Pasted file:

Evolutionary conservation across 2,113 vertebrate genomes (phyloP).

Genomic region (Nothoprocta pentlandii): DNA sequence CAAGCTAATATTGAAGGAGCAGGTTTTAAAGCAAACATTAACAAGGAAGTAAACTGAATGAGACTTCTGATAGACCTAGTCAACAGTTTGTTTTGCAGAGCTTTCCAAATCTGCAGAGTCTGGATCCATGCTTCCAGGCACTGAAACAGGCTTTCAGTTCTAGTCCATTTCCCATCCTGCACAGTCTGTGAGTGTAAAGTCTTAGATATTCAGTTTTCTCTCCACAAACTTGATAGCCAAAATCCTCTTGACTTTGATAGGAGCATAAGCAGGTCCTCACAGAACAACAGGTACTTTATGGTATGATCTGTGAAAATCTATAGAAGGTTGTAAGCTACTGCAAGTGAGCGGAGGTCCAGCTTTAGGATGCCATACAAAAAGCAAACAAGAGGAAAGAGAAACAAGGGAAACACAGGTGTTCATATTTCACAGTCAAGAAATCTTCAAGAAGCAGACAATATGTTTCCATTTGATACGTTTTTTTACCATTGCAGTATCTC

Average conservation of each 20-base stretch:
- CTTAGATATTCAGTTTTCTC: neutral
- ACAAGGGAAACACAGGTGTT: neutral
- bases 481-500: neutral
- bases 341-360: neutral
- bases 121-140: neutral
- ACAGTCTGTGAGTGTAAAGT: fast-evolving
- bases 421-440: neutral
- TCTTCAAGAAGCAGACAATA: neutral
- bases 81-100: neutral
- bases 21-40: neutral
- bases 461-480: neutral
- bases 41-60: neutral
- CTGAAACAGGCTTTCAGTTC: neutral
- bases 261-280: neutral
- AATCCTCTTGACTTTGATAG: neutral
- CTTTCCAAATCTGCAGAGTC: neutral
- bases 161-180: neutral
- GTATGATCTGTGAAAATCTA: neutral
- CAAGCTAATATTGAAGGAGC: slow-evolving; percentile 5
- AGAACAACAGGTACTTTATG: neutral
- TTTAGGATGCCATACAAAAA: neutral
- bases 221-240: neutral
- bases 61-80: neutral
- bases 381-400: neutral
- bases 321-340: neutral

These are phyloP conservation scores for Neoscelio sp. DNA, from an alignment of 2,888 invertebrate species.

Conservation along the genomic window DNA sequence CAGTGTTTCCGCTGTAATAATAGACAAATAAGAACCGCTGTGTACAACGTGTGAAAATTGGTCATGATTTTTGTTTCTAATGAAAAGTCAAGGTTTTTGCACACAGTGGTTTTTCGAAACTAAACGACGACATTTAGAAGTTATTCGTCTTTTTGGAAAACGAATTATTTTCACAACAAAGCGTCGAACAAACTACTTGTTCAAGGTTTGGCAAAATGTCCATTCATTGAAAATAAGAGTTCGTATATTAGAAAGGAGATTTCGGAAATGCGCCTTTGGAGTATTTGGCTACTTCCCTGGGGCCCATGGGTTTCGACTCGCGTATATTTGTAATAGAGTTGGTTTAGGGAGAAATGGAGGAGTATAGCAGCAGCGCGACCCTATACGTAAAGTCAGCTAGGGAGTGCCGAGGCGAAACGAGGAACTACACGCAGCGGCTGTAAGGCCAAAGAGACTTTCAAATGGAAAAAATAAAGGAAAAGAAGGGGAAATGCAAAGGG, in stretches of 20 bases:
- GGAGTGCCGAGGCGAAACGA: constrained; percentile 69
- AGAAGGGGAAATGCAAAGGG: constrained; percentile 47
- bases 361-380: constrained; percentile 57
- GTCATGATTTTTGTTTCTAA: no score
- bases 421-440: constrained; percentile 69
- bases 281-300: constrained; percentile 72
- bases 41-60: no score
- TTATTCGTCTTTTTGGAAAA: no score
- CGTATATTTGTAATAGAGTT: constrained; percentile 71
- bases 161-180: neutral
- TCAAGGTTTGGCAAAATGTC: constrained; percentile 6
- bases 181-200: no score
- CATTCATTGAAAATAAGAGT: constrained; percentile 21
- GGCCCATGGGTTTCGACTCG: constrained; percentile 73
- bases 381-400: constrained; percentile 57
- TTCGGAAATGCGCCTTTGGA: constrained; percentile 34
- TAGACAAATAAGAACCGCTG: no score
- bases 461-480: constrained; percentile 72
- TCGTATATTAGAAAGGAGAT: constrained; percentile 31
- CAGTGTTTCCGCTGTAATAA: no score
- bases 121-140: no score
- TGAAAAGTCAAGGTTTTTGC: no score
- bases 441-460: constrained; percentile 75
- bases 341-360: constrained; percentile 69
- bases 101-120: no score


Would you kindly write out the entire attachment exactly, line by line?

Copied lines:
Evolutionary conservation across 2,113 vertebrate genomes (phyloP).

Genomic region (Nothoprocta pentlandii): DNA sequence CAAGCTAATATTGAAGGAGCAGGTTTTAAAGCAAACATTAACAAGGAAGTAAACTGAATGAGACTTCTGATAGACCTAGTCAACAGTTTGTTTTGCAGAGCTTTCCAAATCTGCAGAGTCTGGATCCATGCTTCCAGGCACTGAAACAGGCTTTCAGTTCTAGTCCATTTCCCATCCTGCACAGTCTGTGAGTGTAAAGTCTTAGATATTCAGTTTTCTCTCCACAAACTTGATAGCCAAAATCCTCTTGACTTTGATAGGAGCATAAGCAGGTCCTCACAGAACAACAGGTACTTTATGGTATGATCTGTGAAAATCTATAGAAGGTTGTAAGCTACTGCAAGTGAGCGGAGGTCCAGCTTTAGGATGCCATACAAAAAGCAAACAAGAGGAAAGAGAAACAAGGGAAACACAGGTGTTCATATTTCACAGTCAAGAAATCTTCAAGAAGCAGACAATATGTTTCCATTTGATACGTTTTTTTACCATTGCAGTATCTC

Average conservation of each 20-base stretch:
- CTTAGATATTCAGTTTTCTC: neutral
- ACAAGGGAAACACAGGTGTT: neutral
- bases 481-500: neutral
- bases 341-360: neutral
- bases 121-140: neutral
- ACAGTCTGTGAGTGTAAAGT: fast-evolving
- bases 421-440: neutral
- TCTTCAAGAAGCAGACAATA: neutral
- bases 81-100: neutral
- bases 21-40: neutral
- bases 461-480: neutral
- bases 41-60: neutral
- CTGAAACAGGCTTTCAGTTC: neutral
- bases 261-280: neutral
- AATCCTCTTGACTTTGATAG: neutral
- CTTTCCAAATCTGCAGAGTC: neutral
- bases 161-180: neutral
- GTATGATCTGTGAAAATCTA: neutral
- CAAGCTAATATTGAAGGAGC: slow-evolving; percentile 5
- AGAACAACAGGTACTTTATG: neutral
- TTTAGGATGCCATACAAAAA: neutral
- bases 221-240: neutral
- bases 61-80: neutral
- bases 381-400: neutral
- bases 321-340: neutral

These are phyloP conservation scores for Neoscelio sp. DNA, from an alignment of 2,888 invertebrate species.

Conservation along the genomic window DNA sequence CAGTGTTTCCGCTGTAATAATAGACAAATAAGAACCGCTGTGTACAACGTGTGAAAATTGGTCATGATTTTTGTTTCTAATGAAAAGTCAAGGTTTTTGCACACAGTGGTTTTTCGAAACTAAACGACGACATTTAGAAGTTATTCGTCTTTTTGGAAAACGAATTATTTTCACAACAAAGCGTCGAACAAACTACTTGTTCAAGGTTTGGCAAAATGTCCATTCATTGAAAATAAGAGTTCGTATATTAGAAAGGAGATTTCGGAAATGCGCCTTTGGAGTATTTGGCTACTTCCCTGGGGCCCATGGGTTTCGACTCGCGTATATTTGTAATAGAGTTGGTTTAGGGAGAAATGGAGGAGTATAGCAGCAGCGCGACCCTATACGTAAAGTCAGCTAGGGAGTGCCGAGGCGAAACGAGGAACTACACGCAGCGGCTGTAAGGCCAAAGAGACTTTCAAATGGAAAAAATAAAGGAAAAGAAGGGGAAATGCAAAGGG, in stretches of 20 bases:
- GGAGTGCCGAGGCGAAACGA: constrained; percentile 69
- AGAAGGGGAAATGCAAAGGG: constrained; percentile 47
- bases 361-380: constrained; percentile 57
- GTCATGATTTTTGTTTCTAA: no score
- bases 421-440: constrained; percentile 69
- bases 281-300: constrained; percentile 72
- bases 41-60: no score
- TTATTCGTCTTTTTGGAAAA: no score
- CGTATATTTGTAATAGAGTT: constrained; percentile 71
- bases 161-180: neutral
- TCAAGGTTTGGCAAAATGTC: constrained; percentile 6
- bases 181-200: no score
- CATTCATTGAAAATAAGAGT: constrained; percentile 21
- GGCCCATGGGTTTCGACTCG: constrained; percentile 73
- bases 381-400: constrained; percentile 57
- TTCGGAAATGCGCCTTTGGA: constrained; percentile 34
- TAGACAAATAAGAACCGCTG: no score
- bases 461-480: constrained; percentile 72
- TCGTATATTAGAAAGGAGAT: constrained; percentile 31
- CAGTGTTTCCGCTGTAATAA: no score
- bases 121-140: no score
- TGAAAAGTCAAGGTTTTTGC: no score
- bases 441-460: constrained; percentile 75
- bases 341-360: constrained; percentile 69
- bases 101-120: no score